Saturday, June 25, 2011

9 Places Every American Should See

Rocky Mountains

Regardless of where you go in the Colorado Rocky Mountains, you are surrounded by beauty. The air is crisp and clean, evergreen trees stretch toward the sky, and wildlife abounds. Considered one of the most beautiful places in the world, the Rocky Mountains are an experience that every American should enjoy. 

Ellis Island

As the entry point for immigrants coming into the United States, this location has changed so many lives. Experts believe that approximately 40% of everyone in America was a descendent of an immigrant that walked through the very gates of Ellis Island. 


Numerous things make Hawaii an interesting and unique place to visit. For one thing, each island has its own flavor. While the people from one island to the next are warm and inviting and the scenery breathtakingly beautiful, the islands themselves offer sub-cultures. For instance, the big island of Oahu is more commercial, a place with shops, restaurants, events, Kawai is more of a free spirit island, a place where laid back people prefer to go, and then there is Maui, the affluent island or playground to the rich and famous.  


Pearl Harbor

While visiting Hawaii, one specific destination that should never be missed is the USS Arizona Memorial at Pearl Harbor. On December 7, 1941, the Japanese conducted a surprise attack on Hawaii, killing many people and doing significant damage. One ship in particular that sank was the USS Arizona and today, it sits just six feet below the surface of the water. The memorial is beautiful, creating an opportunity to walk over the battleship, seeing her resting in her final location.


Redwood National Park

While the United States has many amazing national parks and forests, the Redwood National Park in California is worth seeing. Redwood trees are the largest known species and the experience of standing next to a tree that stretches upwards some 300 feet is something never to forget. Some of the trees in the Redwood National Park are over 1,000 years old.  


Carlsbad Caverns

These caverns are located in New Mexico and are absolutely stunning. They are actually a group of 100 independent limestone caves and you can hike into many of them or if you prefer, take a guided tour. One of the primary attractions of Carlsbad Caverns is the Lechuguilla Cave, known to be the second largest cave in the world, falling behind Sarawak Chamber in Malaysia. Measuring almost 4,000 feet long, 625 feet wide, and 350 feet high, this cave is breathtaking.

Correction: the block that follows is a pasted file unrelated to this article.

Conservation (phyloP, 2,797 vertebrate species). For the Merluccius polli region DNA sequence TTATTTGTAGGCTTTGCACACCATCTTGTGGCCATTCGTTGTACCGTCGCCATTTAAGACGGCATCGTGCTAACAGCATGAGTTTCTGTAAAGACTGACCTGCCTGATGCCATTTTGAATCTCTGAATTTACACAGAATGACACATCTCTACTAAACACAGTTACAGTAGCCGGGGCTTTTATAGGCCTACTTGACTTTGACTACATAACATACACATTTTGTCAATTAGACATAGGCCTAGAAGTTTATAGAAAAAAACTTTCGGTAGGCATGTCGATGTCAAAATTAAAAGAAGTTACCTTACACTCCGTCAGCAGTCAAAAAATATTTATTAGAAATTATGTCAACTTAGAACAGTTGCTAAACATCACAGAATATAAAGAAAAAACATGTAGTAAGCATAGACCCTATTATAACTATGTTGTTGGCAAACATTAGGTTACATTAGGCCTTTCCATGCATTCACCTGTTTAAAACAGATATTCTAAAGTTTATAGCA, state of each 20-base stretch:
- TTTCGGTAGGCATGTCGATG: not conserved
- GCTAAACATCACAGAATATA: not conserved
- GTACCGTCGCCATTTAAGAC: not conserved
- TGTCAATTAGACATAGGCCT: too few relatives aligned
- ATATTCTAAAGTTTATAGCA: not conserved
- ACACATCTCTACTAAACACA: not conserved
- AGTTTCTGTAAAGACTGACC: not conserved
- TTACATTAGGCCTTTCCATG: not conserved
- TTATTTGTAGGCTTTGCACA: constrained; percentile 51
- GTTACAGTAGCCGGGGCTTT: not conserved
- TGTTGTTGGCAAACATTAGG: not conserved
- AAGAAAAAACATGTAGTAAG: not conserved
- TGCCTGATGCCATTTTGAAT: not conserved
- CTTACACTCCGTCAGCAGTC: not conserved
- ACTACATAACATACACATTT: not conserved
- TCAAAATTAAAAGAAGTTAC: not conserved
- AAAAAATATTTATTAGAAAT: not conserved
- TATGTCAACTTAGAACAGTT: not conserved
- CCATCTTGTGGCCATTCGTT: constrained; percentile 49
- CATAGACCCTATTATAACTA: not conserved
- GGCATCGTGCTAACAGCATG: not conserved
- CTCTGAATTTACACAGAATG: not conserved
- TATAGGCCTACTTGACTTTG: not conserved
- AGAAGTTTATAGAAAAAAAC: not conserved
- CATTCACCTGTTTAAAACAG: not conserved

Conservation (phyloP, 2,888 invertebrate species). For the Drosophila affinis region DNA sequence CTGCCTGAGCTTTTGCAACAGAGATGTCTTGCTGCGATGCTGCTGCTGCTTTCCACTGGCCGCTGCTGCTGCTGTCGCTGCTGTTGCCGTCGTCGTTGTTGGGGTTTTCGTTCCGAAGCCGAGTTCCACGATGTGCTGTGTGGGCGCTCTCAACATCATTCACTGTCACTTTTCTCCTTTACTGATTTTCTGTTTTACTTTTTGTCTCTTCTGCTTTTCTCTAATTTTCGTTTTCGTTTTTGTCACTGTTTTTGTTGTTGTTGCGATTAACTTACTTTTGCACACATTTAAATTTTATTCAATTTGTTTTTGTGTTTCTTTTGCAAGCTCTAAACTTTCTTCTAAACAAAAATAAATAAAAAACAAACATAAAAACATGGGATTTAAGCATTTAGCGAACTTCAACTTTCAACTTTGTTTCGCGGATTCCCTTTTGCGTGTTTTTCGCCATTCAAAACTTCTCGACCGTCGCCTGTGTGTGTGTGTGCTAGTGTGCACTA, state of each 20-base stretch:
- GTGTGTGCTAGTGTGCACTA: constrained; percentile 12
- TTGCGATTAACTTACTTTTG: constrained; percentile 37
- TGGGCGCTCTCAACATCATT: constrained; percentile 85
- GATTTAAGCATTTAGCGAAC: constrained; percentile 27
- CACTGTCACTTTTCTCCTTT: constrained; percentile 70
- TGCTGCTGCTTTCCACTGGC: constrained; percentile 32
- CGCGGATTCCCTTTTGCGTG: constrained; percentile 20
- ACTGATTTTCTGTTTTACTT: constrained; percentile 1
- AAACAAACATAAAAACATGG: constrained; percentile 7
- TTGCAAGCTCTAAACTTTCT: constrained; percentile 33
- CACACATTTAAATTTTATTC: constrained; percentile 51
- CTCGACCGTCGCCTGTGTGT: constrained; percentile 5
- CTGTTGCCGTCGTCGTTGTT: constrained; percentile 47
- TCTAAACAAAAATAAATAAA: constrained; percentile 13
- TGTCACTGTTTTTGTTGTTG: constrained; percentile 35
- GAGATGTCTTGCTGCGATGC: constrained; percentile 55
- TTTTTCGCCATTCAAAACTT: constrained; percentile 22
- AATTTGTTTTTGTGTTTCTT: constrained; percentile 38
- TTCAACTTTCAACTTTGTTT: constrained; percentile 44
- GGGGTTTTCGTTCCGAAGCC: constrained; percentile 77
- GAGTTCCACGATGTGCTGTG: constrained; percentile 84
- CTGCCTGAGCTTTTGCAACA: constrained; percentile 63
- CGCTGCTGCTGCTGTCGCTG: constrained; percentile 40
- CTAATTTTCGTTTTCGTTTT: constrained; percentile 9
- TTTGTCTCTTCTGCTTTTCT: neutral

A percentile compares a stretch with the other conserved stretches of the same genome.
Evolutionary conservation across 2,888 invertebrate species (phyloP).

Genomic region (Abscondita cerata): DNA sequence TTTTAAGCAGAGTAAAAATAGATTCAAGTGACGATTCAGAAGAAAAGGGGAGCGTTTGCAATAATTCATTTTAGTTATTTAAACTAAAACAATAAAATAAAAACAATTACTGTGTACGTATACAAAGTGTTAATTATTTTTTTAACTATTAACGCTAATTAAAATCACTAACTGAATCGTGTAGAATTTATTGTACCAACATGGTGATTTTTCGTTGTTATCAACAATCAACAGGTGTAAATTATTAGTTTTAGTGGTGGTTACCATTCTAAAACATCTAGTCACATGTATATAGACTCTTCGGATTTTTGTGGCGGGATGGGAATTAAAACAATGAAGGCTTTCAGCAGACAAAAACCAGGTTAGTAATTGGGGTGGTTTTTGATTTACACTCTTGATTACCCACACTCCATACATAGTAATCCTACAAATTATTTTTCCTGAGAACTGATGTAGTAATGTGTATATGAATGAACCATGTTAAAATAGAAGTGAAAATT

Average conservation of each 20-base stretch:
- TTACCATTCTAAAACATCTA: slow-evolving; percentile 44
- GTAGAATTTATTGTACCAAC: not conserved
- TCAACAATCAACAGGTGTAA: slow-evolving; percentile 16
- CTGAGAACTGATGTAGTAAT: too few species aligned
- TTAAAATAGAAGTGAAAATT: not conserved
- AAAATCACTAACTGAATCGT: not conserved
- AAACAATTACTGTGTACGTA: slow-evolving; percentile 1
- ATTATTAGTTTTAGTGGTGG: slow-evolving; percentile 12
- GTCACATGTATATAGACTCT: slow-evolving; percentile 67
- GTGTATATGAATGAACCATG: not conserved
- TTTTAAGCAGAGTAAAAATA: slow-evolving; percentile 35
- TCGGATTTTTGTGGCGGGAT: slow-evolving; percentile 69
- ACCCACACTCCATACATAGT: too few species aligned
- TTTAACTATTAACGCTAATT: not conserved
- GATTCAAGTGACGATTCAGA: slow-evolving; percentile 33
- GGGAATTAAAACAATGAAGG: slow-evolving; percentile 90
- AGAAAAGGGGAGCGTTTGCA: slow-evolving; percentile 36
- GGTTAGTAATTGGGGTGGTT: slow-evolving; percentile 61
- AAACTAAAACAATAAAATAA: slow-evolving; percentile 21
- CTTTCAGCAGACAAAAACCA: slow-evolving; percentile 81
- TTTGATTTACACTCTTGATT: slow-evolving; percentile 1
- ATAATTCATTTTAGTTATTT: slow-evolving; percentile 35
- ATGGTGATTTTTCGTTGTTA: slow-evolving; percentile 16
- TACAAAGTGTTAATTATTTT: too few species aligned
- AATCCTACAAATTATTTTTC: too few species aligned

Jerome, Arizona

Jerome is an old ghost town where people still live and work today. Located about an hour and a half from Phoenix and one hour from Sedona on a hillside above Cottonwood, Jerome is a fascinating place to visit and one with a haunting history. Today, some of the original businesses still exist and you can mine for real gold, walk through museums and old buildings, and talk to older locals that are happy to share stories about the old eerie hospital.

Cheyenne, Wyoming

With open, rolling fields dotted with wild antelope, Cheyenne is truly a piece of the old west. The countryside is beautiful, and for things to do Cheyenne has one of the best western museums in America called Old Western Museum, lots of rodeos, and the annual Western Spirit Art Show. If you want to take a drive to Cody, you could stop by the Green Gables Restaurant and enjoy the best and largest chicken fried steak in the country. This steak is so huge that it hangs over a 10-inch dinner plate by inches. 

Parkville, Missouri

This quiet town of approximately 2,500 was originally developed in 1865 by Colonial Park. To build the town, Park offered to provide students free tuition to the college he wanted to build in exchange for labor. Today, this charming town proudly boasts the large steeple from that same college, underground caves, a massive park, and a train that goes through downtown. The locals have a small town attitude of being friendly and always willing to lend a hand. Parkville is green and lush, with the perfect backdrop of the Missouri River that sits parallel to the town.  

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